In an exclusive one-on-one talk, Jennifer C. Pizer, Senior Counsel for Lambda Legal - a GLBT civil rights legal group - and co-counsel for the recent California Supreme Court gay marriage decision, said she believed most people who voted for constitutional gay marriage bans were not aware of the harm they were committing and that the bans serve no “positive purpose whatsoever.”

Pizer discussed her views on gay marriage with CEO Charlotte Robinson. The Emmy-award winning producer/director has been documenting the fight for marriage equality for the past five years as it has unfolded in Massachusetts – the first state to recognize gay marriage in the U.S.

California's Supreme Court recently ruled gay couples have the constitutional right to marry in the state. Officials have said couples might begin marrying on June 16th.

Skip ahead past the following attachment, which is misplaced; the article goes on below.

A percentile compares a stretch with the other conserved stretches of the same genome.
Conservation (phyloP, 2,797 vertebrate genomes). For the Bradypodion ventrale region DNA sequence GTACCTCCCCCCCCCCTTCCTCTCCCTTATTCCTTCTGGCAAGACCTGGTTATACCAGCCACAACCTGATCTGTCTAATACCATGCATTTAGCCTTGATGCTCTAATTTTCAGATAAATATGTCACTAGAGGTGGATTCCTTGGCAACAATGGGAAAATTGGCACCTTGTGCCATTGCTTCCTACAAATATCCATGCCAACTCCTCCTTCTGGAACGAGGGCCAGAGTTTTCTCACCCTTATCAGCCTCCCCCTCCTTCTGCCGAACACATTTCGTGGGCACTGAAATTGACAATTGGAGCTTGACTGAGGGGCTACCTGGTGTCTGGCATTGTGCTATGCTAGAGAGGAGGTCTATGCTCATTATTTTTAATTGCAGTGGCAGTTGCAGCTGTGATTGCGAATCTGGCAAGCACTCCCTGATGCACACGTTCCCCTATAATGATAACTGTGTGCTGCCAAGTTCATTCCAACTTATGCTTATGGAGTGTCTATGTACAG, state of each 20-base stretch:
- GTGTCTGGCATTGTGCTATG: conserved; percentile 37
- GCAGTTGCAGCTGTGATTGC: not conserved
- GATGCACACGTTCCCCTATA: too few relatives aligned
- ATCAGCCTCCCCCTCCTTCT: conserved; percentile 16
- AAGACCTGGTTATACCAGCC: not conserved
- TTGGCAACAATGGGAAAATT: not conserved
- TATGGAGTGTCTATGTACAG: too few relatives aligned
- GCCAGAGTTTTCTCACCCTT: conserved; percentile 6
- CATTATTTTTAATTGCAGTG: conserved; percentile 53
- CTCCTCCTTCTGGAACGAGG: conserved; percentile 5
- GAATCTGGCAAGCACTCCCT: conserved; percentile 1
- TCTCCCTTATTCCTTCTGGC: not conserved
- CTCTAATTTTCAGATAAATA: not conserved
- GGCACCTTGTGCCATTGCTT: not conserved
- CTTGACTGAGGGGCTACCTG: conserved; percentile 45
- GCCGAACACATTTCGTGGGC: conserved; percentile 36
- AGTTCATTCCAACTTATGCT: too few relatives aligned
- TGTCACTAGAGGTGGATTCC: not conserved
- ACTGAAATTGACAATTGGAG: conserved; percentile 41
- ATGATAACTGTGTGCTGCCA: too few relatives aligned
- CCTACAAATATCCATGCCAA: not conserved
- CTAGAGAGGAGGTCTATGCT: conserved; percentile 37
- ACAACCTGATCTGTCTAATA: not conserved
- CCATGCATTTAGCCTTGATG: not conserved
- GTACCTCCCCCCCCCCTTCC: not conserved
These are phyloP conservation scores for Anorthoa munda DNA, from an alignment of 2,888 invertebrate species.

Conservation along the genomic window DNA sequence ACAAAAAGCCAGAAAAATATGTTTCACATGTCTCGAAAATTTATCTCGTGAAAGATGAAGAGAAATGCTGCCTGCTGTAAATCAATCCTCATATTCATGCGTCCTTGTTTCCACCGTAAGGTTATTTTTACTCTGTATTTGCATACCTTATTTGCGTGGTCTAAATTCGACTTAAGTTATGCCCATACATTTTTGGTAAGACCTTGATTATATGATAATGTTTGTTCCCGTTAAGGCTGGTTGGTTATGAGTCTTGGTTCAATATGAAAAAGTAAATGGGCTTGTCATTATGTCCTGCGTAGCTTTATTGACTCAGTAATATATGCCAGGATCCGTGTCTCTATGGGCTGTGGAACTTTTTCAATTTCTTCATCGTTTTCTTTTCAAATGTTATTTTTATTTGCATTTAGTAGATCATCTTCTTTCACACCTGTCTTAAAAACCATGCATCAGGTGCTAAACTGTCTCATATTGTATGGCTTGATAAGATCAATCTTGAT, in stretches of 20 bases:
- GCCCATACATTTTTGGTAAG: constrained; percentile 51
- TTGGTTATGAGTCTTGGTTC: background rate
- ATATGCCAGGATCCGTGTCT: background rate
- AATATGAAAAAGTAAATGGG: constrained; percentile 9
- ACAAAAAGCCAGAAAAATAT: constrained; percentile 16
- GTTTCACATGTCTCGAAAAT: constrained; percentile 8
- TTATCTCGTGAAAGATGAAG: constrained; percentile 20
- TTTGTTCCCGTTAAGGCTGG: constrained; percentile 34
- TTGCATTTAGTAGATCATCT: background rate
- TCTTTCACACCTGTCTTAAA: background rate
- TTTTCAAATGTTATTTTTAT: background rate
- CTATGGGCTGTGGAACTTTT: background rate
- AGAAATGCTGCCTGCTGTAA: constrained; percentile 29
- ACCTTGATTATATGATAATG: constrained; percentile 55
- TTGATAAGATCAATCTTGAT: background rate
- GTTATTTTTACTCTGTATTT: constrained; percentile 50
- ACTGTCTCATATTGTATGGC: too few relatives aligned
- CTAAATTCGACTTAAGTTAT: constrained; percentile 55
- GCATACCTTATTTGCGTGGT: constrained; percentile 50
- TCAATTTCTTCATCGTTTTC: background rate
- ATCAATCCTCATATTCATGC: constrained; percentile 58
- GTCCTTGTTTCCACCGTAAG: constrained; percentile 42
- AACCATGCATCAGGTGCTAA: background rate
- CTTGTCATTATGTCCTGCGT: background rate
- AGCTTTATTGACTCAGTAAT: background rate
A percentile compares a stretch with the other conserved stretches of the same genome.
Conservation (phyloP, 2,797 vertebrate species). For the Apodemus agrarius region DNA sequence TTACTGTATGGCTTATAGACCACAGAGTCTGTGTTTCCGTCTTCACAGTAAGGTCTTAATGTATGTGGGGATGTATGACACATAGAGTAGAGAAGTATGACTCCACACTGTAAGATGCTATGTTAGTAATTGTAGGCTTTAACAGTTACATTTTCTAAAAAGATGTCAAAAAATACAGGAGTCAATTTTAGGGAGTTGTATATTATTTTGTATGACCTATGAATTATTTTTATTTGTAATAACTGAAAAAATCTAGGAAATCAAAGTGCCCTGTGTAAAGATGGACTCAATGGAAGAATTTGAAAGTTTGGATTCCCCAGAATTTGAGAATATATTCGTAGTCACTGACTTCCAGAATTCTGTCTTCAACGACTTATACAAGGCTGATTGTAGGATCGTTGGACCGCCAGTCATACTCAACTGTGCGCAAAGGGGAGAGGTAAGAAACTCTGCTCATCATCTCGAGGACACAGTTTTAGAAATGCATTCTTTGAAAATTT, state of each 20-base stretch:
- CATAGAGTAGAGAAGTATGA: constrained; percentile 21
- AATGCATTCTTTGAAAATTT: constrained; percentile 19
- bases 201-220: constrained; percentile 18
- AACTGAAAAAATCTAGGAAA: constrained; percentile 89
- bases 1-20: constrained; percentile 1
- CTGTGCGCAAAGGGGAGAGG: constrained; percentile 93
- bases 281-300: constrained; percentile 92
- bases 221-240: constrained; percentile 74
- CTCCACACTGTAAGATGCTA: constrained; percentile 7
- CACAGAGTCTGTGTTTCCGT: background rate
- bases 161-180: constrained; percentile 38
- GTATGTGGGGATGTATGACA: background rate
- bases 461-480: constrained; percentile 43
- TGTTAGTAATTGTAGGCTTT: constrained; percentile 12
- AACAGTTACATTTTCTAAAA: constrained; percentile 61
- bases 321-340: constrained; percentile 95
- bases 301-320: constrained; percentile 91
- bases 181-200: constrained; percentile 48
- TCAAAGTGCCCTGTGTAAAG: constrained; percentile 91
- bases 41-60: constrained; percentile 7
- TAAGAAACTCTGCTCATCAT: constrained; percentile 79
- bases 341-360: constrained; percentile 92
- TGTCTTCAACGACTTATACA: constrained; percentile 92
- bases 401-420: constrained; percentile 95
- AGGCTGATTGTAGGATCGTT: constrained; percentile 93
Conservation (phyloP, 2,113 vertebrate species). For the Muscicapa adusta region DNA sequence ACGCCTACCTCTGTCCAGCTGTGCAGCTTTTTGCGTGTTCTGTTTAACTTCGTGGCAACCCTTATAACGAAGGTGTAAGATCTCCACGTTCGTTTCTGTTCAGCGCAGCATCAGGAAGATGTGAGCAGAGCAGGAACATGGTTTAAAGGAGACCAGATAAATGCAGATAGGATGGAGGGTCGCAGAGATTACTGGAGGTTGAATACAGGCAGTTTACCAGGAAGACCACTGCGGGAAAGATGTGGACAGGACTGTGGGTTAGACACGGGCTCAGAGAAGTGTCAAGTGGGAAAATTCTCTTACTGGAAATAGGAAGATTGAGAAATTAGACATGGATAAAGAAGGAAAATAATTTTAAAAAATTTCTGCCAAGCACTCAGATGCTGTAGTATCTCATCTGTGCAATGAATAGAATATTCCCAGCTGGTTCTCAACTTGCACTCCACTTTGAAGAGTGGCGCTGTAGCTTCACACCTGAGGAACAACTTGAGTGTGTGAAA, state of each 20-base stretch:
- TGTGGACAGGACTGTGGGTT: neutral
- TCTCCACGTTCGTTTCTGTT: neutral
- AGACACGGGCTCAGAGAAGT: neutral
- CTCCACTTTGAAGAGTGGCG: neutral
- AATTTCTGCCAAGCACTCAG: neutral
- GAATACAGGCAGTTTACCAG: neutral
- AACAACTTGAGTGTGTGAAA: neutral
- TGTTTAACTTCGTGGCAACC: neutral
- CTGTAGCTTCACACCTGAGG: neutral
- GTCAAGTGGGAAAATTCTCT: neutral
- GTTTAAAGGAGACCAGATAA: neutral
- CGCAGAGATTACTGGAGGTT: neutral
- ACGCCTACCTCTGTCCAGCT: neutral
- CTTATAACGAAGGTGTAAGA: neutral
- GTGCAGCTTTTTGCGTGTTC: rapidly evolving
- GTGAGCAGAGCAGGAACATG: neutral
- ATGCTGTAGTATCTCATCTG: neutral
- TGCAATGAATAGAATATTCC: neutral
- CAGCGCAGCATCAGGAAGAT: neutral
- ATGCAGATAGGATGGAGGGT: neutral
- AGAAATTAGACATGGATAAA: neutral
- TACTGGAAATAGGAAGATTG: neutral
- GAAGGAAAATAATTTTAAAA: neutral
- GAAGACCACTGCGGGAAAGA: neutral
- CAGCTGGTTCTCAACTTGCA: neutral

However, a voter-led referendum which would prohibit gay marriage by making it unconstitutional in the state is set to appear on the November ballot. Florida residents will also be asked to vote on a similar ban. Since 2004, when gay wedding bells began ringing in Massachusetts, 26 states have outlawed gay marriage. Arizona is the only state where voters have defeated the measure. Presumptive Republican Presidential nominee Arizona Sen. John McCain campaigned in favor of the ban.

In her interview with Robinson, Pizer said that some of the state's bans are “horribly broad” excluding not only marriage, but civil unions or even registered domestic partnerships for gay couples. “ seems unlikely that the majority of the people who cast those votes to change those laws - in that way - weren't realizing the harmful consequences of what they were doing.”

She went on to elaborate on the bans themselves, saying they accomplished nothing positive while creating real hardships on gay and lesbian families. “...these statewide rules... deny them [gay couples] really basic legal protections without helping anyone, without accomplishing any positive purpose whatsoever.”

Robinson expects release of her documentary to coincide with the fifth anniversary of gay marriage in Massachusetts – and the first anniversary for California – in 2009. You can view a short of the documentary at